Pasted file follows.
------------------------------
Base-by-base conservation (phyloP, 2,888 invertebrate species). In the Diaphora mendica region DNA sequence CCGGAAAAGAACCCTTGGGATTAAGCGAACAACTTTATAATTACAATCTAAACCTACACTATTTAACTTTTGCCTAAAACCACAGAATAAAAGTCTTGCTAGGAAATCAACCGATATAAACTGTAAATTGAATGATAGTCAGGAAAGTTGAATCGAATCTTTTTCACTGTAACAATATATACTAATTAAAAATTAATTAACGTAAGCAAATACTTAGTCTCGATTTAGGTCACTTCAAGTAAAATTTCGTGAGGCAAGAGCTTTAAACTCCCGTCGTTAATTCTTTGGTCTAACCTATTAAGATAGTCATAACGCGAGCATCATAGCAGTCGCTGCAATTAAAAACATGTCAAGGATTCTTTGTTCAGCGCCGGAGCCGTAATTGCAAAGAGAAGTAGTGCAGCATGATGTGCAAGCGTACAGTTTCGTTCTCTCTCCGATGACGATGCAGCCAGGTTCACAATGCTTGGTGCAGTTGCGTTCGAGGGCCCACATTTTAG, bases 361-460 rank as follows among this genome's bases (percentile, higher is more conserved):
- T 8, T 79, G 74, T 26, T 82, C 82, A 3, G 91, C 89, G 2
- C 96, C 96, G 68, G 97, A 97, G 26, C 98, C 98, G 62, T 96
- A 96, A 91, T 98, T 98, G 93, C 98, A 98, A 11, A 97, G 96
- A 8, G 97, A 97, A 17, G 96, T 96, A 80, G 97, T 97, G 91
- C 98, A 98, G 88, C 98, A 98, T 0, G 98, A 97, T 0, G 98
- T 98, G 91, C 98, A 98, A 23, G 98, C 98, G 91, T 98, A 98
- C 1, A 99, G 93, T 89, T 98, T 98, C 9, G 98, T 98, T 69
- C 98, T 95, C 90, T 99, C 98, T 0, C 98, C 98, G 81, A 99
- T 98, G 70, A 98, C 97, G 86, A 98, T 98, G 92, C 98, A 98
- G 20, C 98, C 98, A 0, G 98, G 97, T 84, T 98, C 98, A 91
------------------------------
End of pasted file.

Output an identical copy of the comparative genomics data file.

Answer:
Base-by-base conservation (phyloP, 2,888 invertebrate species). In the Diaphora mendica region DNA sequence CCGGAAAAGAACCCTTGGGATTAAGCGAACAACTTTATAATTACAATCTAAACCTACACTATTTAACTTTTGCCTAAAACCACAGAATAAAAGTCTTGCTAGGAAATCAACCGATATAAACTGTAAATTGAATGATAGTCAGGAAAGTTGAATCGAATCTTTTTCACTGTAACAATATATACTAATTAAAAATTAATTAACGTAAGCAAATACTTAGTCTCGATTTAGGTCACTTCAAGTAAAATTTCGTGAGGCAAGAGCTTTAAACTCCCGTCGTTAATTCTTTGGTCTAACCTATTAAGATAGTCATAACGCGAGCATCATAGCAGTCGCTGCAATTAAAAACATGTCAAGGATTCTTTGTTCAGCGCCGGAGCCGTAATTGCAAAGAGAAGTAGTGCAGCATGATGTGCAAGCGTACAGTTTCGTTCTCTCTCCGATGACGATGCAGCCAGGTTCACAATGCTTGGTGCAGTTGCGTTCGAGGGCCCACATTTTAG, bases 361-460 rank as follows among this genome's bases (percentile, higher is more conserved):
- T 8, T 79, G 74, T 26, T 82, C 82, A 3, G 91, C 89, G 2
- C 96, C 96, G 68, G 97, A 97, G 26, C 98, C 98, G 62, T 96
- A 96, A 91, T 98, T 98, G 93, C 98, A 98, A 11, A 97, G 96
- A 8, G 97, A 97, A 17, G 96, T 96, A 80, G 97, T 97, G 91
- C 98, A 98, G 88, C 98, A 98, T 0, G 98, A 97, T 0, G 98
- T 98, G 91, C 98, A 98, A 23, G 98, C 98, G 91, T 98, A 98
- C 1, A 99, G 93, T 89, T 98, T 98, C 9, G 98, T 98, T 69
- C 98, T 95, C 90, T 99, C 98, T 0, C 98, C 98, G 81, A 99
- T 98, G 70, A 98, C 97, G 86, A 98, T 98, G 92, C 98, A 98
- G 20, C 98, C 98, A 0, G 98, G 97, T 84, T 98, C 98, A 91